My father works from home. He doesn’t really work. He used to be a banker; now he pretends to look at stocks. He has to hold his nose against the computer screen, which must be black with large white type.
“I would like to move away,” he often says. “To a baita in the mountains with just Luna, bread and garlic,” he says. “That’s all I need.”
Luna, our German shepherd, sleeps on a pad in the hall. She’s stupid—she walks in front of me and trips me—and she farts all night. Sometimes she wakes me up, begging to be taken outside. My mother wouldn’t install a dog door because she thought that the people of New Jersey would get in that way.
Every week my father gets a new bruise. “Too much pride,” says my mother. Luna is not a trained eye dog, nor is she smart enough to be one, but my father walks around with her at full speed and crashes into poles and falls into holes. I often have to accompany him. He grips my upper arm when we walk. Sometimes he pushes me around, or moves at irregular speeds so I have to fall into step with him.
At mealtimes my father’s big hand goes patting along the table until I push into it what he wants—bread, a salt shaker. You get used to living with a blind person, their needs and rhythm, so that being at someone else’s house, without having to think about pouring the water or moving the shoes out of the way, is uncomfortable.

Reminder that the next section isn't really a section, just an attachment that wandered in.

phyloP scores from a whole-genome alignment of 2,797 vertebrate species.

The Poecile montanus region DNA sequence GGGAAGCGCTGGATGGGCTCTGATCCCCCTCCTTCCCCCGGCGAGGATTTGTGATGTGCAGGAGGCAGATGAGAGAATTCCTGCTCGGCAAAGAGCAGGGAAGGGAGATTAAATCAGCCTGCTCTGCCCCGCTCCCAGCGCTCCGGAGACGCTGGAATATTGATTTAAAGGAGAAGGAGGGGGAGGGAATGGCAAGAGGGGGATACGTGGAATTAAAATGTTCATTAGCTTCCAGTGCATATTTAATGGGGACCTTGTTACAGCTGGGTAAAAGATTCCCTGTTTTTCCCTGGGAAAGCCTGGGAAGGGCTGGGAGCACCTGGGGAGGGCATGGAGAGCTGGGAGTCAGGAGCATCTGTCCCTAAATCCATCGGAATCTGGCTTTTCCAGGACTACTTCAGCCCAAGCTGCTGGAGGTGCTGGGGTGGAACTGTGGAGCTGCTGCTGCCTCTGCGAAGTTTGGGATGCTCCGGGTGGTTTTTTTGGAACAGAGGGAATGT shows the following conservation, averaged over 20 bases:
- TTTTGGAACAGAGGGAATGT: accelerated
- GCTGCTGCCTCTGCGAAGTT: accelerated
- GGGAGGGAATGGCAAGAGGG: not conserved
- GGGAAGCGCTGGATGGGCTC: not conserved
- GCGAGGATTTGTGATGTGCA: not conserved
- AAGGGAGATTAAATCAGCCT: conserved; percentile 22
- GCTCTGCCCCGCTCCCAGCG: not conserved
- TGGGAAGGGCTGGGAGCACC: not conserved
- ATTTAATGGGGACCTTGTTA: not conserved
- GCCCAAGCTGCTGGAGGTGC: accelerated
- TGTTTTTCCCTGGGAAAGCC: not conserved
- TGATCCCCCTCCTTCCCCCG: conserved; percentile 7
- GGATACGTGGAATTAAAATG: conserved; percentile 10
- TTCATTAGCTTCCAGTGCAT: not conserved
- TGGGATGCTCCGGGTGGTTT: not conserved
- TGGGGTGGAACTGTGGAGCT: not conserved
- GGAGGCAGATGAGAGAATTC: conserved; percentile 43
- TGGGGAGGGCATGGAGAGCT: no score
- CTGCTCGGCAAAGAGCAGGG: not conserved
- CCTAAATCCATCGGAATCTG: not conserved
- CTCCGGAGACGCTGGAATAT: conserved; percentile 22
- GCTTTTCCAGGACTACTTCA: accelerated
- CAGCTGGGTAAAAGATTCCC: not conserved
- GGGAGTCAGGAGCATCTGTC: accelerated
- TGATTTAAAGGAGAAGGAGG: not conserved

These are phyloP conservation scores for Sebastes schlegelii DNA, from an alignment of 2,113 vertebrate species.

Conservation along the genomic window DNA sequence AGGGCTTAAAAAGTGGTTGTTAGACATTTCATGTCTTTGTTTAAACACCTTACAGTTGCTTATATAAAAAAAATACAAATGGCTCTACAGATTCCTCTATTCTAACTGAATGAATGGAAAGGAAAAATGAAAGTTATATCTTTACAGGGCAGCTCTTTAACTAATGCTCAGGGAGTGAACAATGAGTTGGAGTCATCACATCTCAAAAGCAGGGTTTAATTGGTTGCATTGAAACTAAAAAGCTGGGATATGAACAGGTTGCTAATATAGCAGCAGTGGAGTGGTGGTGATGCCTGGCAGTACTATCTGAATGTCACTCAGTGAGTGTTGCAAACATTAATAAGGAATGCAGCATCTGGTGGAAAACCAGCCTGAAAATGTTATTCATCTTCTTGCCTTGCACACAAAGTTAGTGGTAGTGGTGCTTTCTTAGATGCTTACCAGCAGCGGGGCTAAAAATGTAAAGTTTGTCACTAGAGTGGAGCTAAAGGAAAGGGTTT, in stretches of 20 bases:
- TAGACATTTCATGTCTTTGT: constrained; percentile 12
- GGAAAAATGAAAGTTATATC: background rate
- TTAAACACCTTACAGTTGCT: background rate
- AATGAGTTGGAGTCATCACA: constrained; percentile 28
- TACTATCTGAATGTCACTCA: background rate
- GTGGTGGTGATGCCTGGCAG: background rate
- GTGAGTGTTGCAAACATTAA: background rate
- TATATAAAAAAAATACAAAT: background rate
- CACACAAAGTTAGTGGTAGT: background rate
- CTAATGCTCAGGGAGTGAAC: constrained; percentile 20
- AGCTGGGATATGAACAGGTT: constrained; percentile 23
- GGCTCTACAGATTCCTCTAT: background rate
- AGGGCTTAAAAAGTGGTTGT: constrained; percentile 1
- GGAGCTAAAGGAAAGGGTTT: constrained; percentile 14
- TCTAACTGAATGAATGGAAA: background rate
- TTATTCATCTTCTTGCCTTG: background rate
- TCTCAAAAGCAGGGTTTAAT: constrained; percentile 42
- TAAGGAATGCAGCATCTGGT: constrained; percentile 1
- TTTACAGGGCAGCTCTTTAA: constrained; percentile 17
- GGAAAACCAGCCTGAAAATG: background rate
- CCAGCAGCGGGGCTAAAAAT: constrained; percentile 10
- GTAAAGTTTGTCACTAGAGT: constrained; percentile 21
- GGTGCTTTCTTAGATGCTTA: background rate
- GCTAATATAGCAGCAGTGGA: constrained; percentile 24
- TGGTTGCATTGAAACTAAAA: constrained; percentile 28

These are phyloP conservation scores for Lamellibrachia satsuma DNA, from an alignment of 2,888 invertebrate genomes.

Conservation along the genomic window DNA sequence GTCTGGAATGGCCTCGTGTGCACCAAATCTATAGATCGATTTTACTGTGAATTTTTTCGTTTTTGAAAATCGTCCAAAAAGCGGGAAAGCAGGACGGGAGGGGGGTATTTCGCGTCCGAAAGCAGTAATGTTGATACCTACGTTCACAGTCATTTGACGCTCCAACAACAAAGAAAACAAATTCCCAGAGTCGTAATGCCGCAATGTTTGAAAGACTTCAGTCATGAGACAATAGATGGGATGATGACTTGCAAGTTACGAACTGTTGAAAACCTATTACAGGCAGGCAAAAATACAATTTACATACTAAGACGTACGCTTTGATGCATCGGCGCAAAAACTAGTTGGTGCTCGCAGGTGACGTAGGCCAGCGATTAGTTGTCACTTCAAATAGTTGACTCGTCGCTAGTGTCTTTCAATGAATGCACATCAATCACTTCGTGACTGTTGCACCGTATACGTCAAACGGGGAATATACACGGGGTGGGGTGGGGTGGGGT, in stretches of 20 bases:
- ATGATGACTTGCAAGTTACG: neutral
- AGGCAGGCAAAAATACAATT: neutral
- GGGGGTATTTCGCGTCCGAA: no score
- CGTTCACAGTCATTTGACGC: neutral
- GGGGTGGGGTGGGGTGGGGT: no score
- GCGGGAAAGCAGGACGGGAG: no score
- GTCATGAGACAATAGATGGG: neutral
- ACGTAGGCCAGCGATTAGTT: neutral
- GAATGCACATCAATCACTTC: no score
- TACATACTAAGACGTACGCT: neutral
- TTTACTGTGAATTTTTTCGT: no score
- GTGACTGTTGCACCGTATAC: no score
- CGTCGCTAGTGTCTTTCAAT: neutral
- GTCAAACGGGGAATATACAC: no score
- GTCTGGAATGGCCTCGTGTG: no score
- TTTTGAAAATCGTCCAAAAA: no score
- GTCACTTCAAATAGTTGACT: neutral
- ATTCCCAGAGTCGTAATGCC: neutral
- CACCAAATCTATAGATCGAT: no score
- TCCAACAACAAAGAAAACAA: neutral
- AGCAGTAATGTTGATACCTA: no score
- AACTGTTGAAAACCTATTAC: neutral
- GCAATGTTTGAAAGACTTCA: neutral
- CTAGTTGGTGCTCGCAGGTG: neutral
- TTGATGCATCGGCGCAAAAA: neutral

My father has “starry eyes” in that there is a burning white light in the center of his vision. He can only see around it but the borders of sight keep narrowing. I used to panic when I woke up with sleep in my eyes, but no longer. I have at least five more years.
I’m not driving very well. I remember once when were driving to a doctor’s appointment in the city, and my father said to my mother, “You should stay in the center of the lane, you keep going out of the lines and scaring other drivers.”
My mother glanced at him, jaw set. “You’re blind,” she said.
“You bitch,” he said.
“I can’t believe I married you,” she said, “Deficient.”
I stared out the window. Tree, tree, tree. Trying to store up the look of the trees.
We reach the hospital. I park far up in the garage, going up and up the spiral. My father grips my upper arm as we walk to the entrance. There is a television with volume and closed captioning in the waiting room so that blind people and deaf people can pass the time. Finally a man comes to get us, and we go to a room with a woman doctor. They put my father in a chair, and cover his face with different masks. They only need me for part of the time. I leave when they start looking into his eyes with blue and yellow lights.
Two years ago, my mother and father went to Germany to visit a doctor, a “particular” doctor, my mother told me affectlessly. He knew ancient techniques, she said. They came back in a week. My father was angry. “He was a dirty fake,” said my father. “He had pine resin all over his hands.” He was a witch-doctor. My mother told my father to wait and see. My father said that things got worse the more he waited and so he could not wait and see.